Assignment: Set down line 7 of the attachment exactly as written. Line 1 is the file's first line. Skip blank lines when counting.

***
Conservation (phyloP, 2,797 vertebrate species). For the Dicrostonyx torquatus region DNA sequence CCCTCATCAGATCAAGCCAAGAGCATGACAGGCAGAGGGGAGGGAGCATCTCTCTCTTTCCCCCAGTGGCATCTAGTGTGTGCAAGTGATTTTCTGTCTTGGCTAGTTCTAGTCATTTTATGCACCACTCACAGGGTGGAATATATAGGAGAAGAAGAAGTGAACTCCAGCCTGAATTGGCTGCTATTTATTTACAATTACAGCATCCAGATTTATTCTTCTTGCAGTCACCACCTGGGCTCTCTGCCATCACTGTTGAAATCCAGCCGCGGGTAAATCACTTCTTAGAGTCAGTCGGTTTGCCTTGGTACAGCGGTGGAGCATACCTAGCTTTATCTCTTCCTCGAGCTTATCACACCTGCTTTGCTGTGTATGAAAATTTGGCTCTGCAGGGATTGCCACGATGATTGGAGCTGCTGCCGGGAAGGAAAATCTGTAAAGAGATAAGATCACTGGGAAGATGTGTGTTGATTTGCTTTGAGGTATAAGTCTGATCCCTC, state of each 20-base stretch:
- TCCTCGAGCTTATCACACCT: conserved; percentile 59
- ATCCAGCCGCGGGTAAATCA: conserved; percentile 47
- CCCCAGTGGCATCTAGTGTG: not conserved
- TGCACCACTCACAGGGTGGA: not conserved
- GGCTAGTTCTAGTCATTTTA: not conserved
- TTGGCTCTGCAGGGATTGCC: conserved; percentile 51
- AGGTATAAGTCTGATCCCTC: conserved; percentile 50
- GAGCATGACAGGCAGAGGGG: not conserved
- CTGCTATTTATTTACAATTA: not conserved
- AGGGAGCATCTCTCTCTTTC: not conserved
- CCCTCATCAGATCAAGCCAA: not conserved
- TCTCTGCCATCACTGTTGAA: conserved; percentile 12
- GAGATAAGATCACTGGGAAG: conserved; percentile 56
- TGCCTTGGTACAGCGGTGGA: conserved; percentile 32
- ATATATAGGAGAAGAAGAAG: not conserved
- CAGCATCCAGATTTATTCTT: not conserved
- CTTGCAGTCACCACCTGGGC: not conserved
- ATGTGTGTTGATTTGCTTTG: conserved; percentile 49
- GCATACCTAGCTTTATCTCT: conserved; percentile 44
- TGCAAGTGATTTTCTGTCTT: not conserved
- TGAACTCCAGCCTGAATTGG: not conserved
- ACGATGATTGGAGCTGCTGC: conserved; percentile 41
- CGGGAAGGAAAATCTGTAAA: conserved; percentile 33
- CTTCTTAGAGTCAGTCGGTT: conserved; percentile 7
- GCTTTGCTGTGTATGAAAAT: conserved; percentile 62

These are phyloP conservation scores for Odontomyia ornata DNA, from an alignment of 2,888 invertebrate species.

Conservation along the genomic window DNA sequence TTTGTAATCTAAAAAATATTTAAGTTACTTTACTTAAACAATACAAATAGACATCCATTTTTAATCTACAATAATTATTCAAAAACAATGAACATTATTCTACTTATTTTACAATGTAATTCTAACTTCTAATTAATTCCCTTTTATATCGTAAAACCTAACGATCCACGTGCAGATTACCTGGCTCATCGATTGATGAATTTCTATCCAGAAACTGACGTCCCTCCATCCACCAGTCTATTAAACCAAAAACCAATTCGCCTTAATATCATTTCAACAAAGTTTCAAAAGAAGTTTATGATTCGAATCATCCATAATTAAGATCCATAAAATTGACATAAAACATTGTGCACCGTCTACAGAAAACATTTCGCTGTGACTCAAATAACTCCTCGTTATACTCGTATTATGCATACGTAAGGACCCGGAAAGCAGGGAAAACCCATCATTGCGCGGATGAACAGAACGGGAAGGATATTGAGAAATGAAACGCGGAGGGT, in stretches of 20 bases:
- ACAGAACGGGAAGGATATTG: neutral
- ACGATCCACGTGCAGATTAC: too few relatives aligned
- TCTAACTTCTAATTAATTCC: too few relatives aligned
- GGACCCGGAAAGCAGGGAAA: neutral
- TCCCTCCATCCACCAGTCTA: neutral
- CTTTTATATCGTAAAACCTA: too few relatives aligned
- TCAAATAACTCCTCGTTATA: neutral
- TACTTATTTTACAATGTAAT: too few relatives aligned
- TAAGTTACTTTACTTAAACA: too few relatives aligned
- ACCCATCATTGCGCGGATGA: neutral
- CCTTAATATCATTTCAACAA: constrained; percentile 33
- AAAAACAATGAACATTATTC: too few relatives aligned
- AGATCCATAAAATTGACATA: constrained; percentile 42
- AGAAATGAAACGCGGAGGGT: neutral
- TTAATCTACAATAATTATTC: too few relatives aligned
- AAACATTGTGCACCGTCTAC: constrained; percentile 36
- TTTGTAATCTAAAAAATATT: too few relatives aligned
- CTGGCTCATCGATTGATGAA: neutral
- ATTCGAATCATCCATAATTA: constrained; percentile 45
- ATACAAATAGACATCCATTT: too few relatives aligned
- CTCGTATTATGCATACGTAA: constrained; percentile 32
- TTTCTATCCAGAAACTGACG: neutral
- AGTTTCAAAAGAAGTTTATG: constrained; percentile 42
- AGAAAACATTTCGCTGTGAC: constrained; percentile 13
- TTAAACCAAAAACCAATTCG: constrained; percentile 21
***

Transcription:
- TTGGCTCTGCAGGGATTGCC: conserved; percentile 51